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NCSHA Comments on CFPB Lender Compensation Rule

Published on October 16, 2012
NCSHA Comments on CFPB Lender Compensation Rule

October 16, 2012

Mr. Richard Cordray, Director
C/O Monica Jackson, Office of the Executive Secretary
Bureau of Consumer Financial Protection
1700 G Street, NW
Washington, DC 20552

Re:  CFPB-2012-0037

Dear Director Cordray,

On behalf of the state Housing Finance Agencies (HFAs) it represents, the National Council of State Housing Agencies (NCSHA) welcomes the opportunity to comment on the Consumer Financial Protection Bureau’s (CFPB) August 17 proposed rule implementing changes to Regulation Z.  NCSHA supports CFPB’s efforts to increase transparency and accountability in the mortgage loan market.  However, we also believe that federal regulations should not to make it more difficult for consumers to secure affordable home lending.

We are concerned that the proposed rule’s guidance on whether a factor impacting a loan originator’s compensation is a “proxy” for a loan’s terms or conditions does not provide sufficient clarity.  This could prompt lenders to stop issuing HFA loan products so as to avoid liability.  Consequently, we ask that CFPB amend its guidance to clarify that lenders may compensate loan originators differently for originating HFA loan products.

In addition, we support CFPB’s decision to exempt state HFAs and other government agencies from the mortgage originator licensing, registration, and qualification requirements proposed in the rule.

HFAs are state-chartered housing agencies that operate in every state, the District of Columbia, New York City, Puerto Rico, and the U.S. Virgin Islands.  Though they vary widely in their characteristics, including their relationship to state government, HFAs share a common mission of supporting affordable housing lending help to those who need it.  HFAs also administer a wide range of affordable housing and community development programs, including HOME, down payment assistance, homebuyer education, loan servicing, the Low Income Housing Tax Credit, Section 8, homeless assistance programs, and state housing trust funds.

Typically, most HFA single-family loan financing activity is conducted through tax-exempt Mortgage Revenue Bonds (MRB).  The MRB program is targeted toward first-time homebuyers.  In 2010, the most recent year data is available, the average purchase price of an MRB-financed home was $127,247, only 74 percent of the national average price of a conventionally-financed existing single-family home, which the National Association of Realtors reported to be $173,100 in 2010.  The national median income among MRB borrowers in 2010 was $36,249, only 73 percent of the national median family income of $49,445.  HFAs also use non-MRB tools to finance single-family homes, but the average purchase price and borrower income characteristics of their non-MRB-financed loans are likely to be very similar to those of their MRB-financed loans.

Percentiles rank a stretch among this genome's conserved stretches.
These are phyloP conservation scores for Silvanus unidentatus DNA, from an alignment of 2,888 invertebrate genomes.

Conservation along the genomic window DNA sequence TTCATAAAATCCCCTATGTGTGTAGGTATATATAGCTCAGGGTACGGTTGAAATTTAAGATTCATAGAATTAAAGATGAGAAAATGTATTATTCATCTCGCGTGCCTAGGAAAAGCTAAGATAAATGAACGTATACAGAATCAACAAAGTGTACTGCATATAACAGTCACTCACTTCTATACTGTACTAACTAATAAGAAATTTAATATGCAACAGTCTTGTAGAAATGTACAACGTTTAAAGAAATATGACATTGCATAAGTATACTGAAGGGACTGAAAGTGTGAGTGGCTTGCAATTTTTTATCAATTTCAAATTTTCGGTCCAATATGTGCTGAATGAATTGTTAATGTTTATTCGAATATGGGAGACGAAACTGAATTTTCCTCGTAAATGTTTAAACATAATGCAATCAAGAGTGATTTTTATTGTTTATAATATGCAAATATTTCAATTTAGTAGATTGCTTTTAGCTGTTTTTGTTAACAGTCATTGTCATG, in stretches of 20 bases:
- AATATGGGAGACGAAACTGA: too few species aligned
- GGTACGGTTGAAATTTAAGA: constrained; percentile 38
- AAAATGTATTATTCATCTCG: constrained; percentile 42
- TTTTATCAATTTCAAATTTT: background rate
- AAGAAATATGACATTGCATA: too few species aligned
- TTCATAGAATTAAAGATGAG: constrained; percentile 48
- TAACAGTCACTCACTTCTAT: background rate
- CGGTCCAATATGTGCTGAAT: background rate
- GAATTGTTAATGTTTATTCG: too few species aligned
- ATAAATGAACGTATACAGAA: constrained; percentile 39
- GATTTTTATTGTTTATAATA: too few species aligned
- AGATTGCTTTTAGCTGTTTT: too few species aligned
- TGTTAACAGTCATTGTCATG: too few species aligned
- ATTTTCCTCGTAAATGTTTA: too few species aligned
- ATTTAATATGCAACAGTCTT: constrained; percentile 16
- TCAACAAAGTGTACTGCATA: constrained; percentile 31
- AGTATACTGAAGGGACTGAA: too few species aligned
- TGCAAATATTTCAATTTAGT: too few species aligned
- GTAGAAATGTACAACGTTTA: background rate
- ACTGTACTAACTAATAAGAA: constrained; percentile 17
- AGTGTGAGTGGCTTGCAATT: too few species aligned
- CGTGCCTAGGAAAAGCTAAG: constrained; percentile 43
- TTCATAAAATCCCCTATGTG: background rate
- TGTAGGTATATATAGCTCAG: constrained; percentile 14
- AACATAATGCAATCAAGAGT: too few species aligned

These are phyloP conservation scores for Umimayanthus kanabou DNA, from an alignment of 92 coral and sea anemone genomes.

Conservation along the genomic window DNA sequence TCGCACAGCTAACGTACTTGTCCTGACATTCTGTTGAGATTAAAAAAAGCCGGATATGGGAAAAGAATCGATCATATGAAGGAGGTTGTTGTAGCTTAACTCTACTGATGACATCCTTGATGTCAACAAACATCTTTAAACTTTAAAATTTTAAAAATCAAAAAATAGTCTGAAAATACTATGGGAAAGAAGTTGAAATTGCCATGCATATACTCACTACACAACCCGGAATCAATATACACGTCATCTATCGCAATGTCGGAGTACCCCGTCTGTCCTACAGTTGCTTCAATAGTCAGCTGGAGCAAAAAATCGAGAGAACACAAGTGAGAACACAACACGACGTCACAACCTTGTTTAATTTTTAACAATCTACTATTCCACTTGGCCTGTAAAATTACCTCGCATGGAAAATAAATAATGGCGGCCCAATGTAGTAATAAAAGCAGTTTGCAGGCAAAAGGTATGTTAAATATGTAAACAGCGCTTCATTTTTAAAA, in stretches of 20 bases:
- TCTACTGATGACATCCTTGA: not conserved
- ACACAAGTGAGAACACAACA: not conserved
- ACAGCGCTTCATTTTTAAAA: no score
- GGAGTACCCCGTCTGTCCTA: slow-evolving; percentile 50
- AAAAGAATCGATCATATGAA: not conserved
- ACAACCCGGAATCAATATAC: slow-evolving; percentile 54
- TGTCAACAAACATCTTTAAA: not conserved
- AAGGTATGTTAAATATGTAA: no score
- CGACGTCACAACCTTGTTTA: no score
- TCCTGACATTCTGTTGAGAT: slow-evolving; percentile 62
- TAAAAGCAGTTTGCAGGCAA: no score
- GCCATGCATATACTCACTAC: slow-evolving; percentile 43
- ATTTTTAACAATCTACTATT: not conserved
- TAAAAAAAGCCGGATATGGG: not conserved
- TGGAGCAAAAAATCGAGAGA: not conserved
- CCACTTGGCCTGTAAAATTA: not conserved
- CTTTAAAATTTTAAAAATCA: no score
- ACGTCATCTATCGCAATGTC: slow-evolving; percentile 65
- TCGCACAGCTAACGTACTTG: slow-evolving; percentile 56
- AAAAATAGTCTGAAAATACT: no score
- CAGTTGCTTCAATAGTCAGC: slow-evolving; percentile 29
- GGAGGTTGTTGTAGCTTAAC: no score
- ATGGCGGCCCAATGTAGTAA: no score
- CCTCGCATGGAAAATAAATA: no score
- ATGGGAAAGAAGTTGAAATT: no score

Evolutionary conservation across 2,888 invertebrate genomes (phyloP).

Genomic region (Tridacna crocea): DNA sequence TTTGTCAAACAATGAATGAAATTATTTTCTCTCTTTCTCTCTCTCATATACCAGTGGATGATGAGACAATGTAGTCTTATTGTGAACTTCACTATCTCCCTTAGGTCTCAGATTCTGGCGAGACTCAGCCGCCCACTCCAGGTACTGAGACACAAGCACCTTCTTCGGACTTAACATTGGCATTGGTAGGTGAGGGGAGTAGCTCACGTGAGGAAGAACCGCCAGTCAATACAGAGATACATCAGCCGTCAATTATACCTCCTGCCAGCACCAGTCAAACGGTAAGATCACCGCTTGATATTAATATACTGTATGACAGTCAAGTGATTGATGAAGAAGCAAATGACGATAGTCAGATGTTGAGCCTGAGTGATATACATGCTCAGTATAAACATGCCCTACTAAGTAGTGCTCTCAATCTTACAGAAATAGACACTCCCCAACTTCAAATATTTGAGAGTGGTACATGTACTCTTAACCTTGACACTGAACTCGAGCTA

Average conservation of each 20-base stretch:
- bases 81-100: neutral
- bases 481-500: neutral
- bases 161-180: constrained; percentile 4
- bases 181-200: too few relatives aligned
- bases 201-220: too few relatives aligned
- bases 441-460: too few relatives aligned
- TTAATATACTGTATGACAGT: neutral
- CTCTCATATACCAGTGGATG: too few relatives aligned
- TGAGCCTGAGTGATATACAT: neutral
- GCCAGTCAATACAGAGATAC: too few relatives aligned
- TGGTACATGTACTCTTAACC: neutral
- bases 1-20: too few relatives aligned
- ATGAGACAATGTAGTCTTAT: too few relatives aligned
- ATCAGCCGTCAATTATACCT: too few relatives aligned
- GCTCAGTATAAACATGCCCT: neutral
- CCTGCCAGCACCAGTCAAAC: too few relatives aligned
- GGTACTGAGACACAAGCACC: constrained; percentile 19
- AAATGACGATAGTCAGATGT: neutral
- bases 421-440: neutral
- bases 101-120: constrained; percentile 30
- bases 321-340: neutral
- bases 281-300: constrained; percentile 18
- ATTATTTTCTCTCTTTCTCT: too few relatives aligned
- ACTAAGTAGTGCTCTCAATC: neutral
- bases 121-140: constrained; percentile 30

HFAs have served as a constant source of affordable home lending for working families during strong and weak economies, including the during the current housing downturn, when less fortunate borrowers have been almost completely shut out from the private lending market.  HFA fist-time homebuyer assistance has helped stabilize markets, support economic recovery, and equip buyers for homes “trade-up” owners are trying to sell before purchasing a new home.

HFAs’ primary mission is not to maximize profits, but to help low-income and underserved consumers purchase homes with loans that work for them.  HFAs take care to structure the terms of their loans to fit borrowers’ needs and interests.  HFAs do not and did not engage in subprime or abusive lending.  In addition, any revenue HFAs generate from their lending and other activities is reinvested by them in furtherance of their affordable housing goals.

HFAs have proven over many decades that affordable housing lending done right is good lending.  HFAs do it right in the case of first-time homebuyer lending through a time-tested combination of low-cost financing; traditional fixed-rate, long-term products; flexible, but prudent, underwriting with careful credit evaluation; diligent loan documentation and income verification; down payment and closing cost assistance; homeownership counseling; and proactive servicing.

When providing affordable home financing to low- and moderate-income homebuyers, HFAs usually partner with private loan originators.  While HFAs use a variety of funding techniques, usually a private lender will originate a loan and sell it to the HFA.  In order for lenders to sell loans to HFAs, they must follow stringent underwriting standards, comply with federal purchase price and income eligibility rules, and often are required to provide borrowers with counseling and other educational services before closing on the loan.

Clarify Guidance on Proxy Loan Terms to Allow Lender/HFA Partnerships to Continue